1806. Philip Bozzini, built an instrument that could be introduced in the human body to visualize the internal organs. He called this instrument "LICHTLEITER". Bozzini has been credited to be the inventor of the first endoscope, however it was never tested in humans. It used a candle as the source of light. At that time people did not understand this procedure and he was reviewed by the medical faculty of Vienna and punished for his "curiosity" The "Lichtleiter" endoscope, developed by Bozzini (1805)
1853. Antoine Jean Desormeaux, was a french surgeon who first introduced the 'Lichtleiter" of Bozzini to a patient. For many he is considered the "Father of Endoscopy". This instrument had a system of mirrows and lens, with a lamp flame as the light source. Burns, as imagined, were the major complication of these procedures. The lichtleiter was mainly used for urologic cases
1876. Maximilian Nitze, modified Edison's light bulb invention and created the first optical endoscope with built-in electrical light bulb as the source of ilumination. Like the Lichtleiter from Bozzini, this instrument was only used for urologic procedures.
1881. Mikulicz and Leiter, adopted Max Nitze's principle of a rigid optical system and succeeded in constructing the first useful clinical gastroscope. Mikulicz also carried out numerous examinations on patients and obtained diagnostic results in Billroth's surgical clinic in Vienna.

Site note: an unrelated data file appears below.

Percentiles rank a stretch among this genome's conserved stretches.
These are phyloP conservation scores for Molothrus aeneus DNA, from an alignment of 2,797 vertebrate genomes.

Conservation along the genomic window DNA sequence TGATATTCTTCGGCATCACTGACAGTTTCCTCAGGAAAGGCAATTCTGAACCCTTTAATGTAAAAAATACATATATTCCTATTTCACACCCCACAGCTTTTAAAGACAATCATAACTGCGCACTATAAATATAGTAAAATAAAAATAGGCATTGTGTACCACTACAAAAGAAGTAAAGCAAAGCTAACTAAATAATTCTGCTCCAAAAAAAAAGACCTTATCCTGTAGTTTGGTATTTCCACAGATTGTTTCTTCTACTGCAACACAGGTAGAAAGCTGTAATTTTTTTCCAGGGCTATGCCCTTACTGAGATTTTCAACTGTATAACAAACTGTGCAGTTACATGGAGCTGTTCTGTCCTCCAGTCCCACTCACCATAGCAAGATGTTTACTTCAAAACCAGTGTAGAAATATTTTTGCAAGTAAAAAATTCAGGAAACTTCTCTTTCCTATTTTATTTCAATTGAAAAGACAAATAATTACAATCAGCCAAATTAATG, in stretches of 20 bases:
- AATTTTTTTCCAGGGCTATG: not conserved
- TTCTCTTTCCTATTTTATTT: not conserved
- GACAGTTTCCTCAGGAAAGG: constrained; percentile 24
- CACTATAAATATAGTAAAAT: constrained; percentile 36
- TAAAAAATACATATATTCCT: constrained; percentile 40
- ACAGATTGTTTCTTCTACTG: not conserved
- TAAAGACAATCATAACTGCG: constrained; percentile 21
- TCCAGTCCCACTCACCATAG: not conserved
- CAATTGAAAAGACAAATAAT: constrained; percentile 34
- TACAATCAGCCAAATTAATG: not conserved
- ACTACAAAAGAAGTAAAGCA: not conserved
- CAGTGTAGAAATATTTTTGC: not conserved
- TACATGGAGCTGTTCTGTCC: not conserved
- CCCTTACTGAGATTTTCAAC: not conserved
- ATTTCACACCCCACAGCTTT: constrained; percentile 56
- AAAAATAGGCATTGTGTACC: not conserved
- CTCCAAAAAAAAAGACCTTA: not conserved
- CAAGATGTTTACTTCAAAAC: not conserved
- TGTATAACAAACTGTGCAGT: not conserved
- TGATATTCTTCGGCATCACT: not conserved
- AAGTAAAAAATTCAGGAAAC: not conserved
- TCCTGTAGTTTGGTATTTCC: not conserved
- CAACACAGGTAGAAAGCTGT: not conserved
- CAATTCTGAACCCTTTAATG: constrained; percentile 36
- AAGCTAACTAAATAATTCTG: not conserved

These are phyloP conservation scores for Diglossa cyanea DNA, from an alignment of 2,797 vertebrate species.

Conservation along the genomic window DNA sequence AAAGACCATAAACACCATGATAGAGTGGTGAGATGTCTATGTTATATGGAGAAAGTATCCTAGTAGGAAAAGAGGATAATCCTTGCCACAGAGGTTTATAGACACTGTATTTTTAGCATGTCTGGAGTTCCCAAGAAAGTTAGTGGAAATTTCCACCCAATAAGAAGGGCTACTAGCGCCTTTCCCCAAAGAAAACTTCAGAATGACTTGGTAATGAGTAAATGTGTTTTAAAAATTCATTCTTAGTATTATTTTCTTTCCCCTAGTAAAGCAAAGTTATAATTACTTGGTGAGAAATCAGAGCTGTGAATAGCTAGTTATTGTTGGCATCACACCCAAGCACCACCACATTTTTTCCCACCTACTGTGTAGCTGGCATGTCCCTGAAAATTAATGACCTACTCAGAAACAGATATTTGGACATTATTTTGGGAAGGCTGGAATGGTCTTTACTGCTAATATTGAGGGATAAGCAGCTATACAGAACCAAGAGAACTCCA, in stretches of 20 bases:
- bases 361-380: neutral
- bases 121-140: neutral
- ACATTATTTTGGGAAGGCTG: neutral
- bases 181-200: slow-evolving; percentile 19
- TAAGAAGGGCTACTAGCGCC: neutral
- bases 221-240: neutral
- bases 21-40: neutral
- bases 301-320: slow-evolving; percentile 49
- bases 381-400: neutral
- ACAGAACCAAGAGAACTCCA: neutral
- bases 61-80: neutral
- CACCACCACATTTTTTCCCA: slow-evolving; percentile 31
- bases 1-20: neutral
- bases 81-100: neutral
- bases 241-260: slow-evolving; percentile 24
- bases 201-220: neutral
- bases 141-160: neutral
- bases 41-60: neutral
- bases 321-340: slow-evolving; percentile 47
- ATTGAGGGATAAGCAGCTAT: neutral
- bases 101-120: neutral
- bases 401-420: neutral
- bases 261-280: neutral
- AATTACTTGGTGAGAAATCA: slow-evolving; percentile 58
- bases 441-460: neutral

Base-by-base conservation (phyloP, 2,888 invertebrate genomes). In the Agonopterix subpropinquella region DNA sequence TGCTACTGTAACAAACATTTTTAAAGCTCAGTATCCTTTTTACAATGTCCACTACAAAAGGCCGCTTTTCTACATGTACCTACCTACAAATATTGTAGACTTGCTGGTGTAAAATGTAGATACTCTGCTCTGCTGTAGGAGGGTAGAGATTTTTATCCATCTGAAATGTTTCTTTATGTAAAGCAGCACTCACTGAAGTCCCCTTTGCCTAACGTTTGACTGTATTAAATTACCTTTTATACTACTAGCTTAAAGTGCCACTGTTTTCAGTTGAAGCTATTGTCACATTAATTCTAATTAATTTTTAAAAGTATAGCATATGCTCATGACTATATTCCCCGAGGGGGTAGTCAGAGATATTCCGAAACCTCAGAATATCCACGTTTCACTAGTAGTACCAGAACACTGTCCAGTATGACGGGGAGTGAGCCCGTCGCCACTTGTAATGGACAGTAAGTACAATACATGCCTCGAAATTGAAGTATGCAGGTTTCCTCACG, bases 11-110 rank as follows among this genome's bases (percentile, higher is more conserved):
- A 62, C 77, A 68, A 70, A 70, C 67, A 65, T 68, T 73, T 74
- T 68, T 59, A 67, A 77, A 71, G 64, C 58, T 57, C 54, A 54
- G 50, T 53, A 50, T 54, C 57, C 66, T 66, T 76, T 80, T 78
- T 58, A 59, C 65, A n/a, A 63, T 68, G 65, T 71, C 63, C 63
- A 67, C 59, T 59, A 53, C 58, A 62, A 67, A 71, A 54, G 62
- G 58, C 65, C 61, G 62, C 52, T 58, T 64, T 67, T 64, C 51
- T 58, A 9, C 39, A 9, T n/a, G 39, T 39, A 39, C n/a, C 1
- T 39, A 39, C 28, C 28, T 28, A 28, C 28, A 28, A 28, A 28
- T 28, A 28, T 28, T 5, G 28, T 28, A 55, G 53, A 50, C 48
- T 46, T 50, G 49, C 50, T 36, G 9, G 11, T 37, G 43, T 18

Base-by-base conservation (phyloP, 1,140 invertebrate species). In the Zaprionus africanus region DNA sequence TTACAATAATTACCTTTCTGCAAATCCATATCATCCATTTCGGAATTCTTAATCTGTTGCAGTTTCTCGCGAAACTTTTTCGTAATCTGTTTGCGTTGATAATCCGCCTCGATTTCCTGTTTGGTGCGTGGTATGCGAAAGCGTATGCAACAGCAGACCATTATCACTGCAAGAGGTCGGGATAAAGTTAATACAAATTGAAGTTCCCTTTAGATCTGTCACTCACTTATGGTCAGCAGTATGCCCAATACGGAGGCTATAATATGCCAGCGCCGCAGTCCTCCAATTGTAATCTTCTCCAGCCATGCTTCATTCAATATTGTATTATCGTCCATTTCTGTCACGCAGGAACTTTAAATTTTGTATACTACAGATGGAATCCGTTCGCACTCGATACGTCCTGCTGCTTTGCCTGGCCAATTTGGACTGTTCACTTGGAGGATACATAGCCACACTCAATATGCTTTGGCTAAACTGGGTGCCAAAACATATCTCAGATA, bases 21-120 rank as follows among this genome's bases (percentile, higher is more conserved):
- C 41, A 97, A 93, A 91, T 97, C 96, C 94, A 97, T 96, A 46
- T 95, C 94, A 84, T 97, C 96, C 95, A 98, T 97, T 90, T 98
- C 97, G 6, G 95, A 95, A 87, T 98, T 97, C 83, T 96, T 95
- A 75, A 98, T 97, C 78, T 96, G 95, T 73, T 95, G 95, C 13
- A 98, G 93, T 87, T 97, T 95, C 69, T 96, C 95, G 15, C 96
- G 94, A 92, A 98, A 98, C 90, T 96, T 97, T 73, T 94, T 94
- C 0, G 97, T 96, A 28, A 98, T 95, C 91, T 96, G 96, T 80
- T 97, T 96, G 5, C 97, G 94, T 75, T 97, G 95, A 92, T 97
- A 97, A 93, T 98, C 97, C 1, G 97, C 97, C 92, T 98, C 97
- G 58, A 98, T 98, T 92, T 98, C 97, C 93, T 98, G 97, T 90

George Kelling: "I asked myself, how do organs react to the
air introduction? To find this out, I devised a method to use an endoscope
on an unopened abdominal cavity (Koelioskopie) in the following way."
George Kelling, of Dresden coined the term "coelioskope" to describe
the technique that used a cystoscope to examine the abdominal cavity
of dogs. Dr. Kelling reported these results at the German Biologic and
Medical Society Meeting in Hamburg, in September 1901. Kelling also
use filtered air to create a pneumoperitoneum, with the goal of stopping
intra-abdominal bleeding (ectopic pregnancy, bleeding ulcers, pancreatitis)
but these studies did not find any response or supporters. Kelling noted
that the abdominal cavity could store more than 2.5 liters of blood.
The only method to establish a diagnosis and provide treatment at that
time was linked to laparotomy. However, as Kelling observed, opening
the abdomen could worsen the patient's condition. To halt blood seepage
into the abdomen, Kelling proposed a high-pressure insuflation of the
abdominal cavity, a technique he called the "Luft-tamponade" or "air-tamponade".
Working together with the Czech surgeon Vitezslav Chlumsky (1867-1943)
in Breslau, Kelling expanded his insufflation technique. The purpose
of his "coelioskope" was to view the effect of pneumoperitoneum acting
as an air-tamponade and not as an endoscopic method itself. That was
probably the most important reason why he did not pursue work on this
method. Other research problems concerned him, and he saw little future